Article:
First Opium War

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The First Opium War occurred between the English forces under Queen Victoria and the Qing Dynasty forces under the Daoguang Emperor. The main causes of the First Opium War are the addictions suffered by both the English and the Chinese people. Prior to the war, the Chinese people became addicted to opium and the English people had a great desire for tea. These addictions fuelled English-Chinese trade; they traded opium for tea. However opium was destroying the Chinese population, causing them to constantly crave more and weakening them. In light of the detriment opium was causing his people, the Daoguang Emperor banned it.

“Any foreigner or foreigners bringing opium to the Central Land, with design to sell the same, the principals shall most assuredly be decapitated, and the accessories strangled; and all property (found on board the same ship) shall be confiscated. The space of a year and a half is granted, within the which, if any one bringing opium by mistake, shall voluntarily step forward and deliver it up, he shall be absolved from all consequences of his crime.”

However in doing so, the English no longer had anything to trade with the Chinese for their tea, and they still wanted tea. The Chinese saw this as no great loss, but the United Kingdom saw it as a restriction of free trade, and outraged, they ordered their ships to cease trade with the Chinese. However, the tea-loving English continued to do so and, in an attempt to prevent their men from trading with the Chinese, the English fleet mistakenly fired on the Chinese Navy. In retaliation for this, the Daoguang Emperor requested that foreigners cease aiding the British. The British were not happy and initiated the First Opium War by sacking Guangdong.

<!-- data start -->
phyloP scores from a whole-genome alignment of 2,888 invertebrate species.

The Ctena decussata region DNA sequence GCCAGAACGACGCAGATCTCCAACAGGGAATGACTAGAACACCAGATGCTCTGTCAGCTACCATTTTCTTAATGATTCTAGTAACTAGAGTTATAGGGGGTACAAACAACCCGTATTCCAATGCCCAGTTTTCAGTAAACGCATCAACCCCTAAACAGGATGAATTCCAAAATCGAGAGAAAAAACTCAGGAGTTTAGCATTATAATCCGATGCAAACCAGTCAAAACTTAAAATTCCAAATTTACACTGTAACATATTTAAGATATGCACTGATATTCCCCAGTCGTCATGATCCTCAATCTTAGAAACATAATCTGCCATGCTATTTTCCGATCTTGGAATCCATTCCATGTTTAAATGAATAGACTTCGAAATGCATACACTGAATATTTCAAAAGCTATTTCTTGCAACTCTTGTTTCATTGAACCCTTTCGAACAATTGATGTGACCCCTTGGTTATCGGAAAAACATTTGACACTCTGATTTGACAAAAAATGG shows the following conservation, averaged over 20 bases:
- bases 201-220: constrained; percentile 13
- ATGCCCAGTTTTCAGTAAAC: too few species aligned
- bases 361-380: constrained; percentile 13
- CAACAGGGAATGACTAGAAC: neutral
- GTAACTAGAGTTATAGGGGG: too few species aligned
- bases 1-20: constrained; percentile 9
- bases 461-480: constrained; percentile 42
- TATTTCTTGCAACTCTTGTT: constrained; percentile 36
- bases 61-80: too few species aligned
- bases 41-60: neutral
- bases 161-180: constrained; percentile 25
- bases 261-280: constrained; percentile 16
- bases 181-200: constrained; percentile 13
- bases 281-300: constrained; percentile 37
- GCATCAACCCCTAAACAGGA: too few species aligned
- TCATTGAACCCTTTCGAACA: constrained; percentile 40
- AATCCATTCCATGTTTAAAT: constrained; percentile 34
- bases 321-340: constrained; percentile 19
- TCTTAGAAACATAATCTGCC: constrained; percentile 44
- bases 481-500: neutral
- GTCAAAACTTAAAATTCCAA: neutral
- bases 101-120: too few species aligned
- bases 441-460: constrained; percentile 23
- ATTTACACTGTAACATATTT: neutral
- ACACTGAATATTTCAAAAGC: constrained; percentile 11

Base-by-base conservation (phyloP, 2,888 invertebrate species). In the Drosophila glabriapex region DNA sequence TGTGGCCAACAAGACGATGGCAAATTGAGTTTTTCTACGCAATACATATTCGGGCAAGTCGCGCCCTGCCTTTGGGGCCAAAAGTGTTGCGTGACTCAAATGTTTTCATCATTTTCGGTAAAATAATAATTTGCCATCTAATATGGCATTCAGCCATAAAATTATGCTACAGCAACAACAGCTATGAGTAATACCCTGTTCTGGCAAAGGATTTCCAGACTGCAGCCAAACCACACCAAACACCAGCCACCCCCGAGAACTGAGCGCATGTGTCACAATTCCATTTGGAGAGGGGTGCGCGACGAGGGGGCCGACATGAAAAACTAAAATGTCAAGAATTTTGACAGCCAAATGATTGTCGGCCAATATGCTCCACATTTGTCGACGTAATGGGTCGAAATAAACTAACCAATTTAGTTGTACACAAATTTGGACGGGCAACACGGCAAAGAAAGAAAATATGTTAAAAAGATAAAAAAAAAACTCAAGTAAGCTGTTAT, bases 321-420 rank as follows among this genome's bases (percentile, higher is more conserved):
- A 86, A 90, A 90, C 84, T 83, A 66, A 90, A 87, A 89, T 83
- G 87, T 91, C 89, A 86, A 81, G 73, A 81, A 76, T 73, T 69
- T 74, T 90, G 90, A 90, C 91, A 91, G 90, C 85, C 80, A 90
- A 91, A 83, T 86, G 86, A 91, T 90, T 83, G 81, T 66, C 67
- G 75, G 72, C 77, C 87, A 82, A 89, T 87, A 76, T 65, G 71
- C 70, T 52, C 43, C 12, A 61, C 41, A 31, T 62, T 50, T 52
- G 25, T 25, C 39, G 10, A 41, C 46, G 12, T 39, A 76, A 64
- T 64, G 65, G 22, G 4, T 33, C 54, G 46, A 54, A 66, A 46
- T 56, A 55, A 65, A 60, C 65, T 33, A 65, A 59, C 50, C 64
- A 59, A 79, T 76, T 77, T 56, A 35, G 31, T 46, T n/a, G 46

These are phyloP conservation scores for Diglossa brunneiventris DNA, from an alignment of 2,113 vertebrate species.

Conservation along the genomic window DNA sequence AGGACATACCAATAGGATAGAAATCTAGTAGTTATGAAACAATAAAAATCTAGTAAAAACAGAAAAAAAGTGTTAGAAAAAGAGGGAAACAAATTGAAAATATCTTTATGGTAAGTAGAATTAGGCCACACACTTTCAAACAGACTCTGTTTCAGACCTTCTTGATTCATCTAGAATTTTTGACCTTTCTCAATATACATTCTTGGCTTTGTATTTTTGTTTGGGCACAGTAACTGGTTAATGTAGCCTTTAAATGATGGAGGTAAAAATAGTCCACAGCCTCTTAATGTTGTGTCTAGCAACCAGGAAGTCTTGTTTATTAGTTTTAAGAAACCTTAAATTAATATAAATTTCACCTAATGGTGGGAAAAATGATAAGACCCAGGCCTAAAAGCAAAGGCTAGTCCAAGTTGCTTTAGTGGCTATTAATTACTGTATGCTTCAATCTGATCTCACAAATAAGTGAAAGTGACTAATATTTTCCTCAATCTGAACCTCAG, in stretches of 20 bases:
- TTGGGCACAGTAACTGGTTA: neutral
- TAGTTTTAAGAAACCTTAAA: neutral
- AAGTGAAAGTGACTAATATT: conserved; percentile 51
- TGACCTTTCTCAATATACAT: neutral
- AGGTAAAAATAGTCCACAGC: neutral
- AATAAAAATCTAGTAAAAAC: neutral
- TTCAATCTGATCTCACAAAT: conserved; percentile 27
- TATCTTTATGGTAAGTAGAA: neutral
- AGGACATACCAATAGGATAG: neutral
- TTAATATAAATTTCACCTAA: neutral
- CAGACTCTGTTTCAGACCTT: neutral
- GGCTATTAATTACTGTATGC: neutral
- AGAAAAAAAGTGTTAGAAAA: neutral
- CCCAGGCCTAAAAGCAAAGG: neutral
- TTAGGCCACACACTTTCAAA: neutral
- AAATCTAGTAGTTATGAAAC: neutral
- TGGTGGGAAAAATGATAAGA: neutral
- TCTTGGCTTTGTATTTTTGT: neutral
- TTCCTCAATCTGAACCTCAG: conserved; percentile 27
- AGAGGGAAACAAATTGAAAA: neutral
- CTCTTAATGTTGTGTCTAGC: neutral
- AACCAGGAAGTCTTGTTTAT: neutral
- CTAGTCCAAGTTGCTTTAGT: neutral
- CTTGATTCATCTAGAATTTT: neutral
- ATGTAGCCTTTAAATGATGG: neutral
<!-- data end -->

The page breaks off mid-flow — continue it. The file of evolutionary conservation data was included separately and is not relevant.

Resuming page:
The First Opium War is the first major conflict between European and Qing Dynasty forces. This was the first time that the two regions of the world had ever directly butted heads, and it was an absolute disaster for China. Having already been weakened by constant rebellion, China was in no shape to face off against the most powerful navy in the world and they were destroyed. After a decisive victory, England and China signed the Treaty of Nanking, which stated that the British had free trade in China and granted them the territory of Hong Kong.

“NEMESIS Destroying the Chinese War Junks in Anson’s Bay, Jan 7th 1841” This famous print of the Second Battle of Chuanbi by E. Duncan dated May 30, 1843, records the first battle appearance of the revolutionary iron steamer Nemesis.

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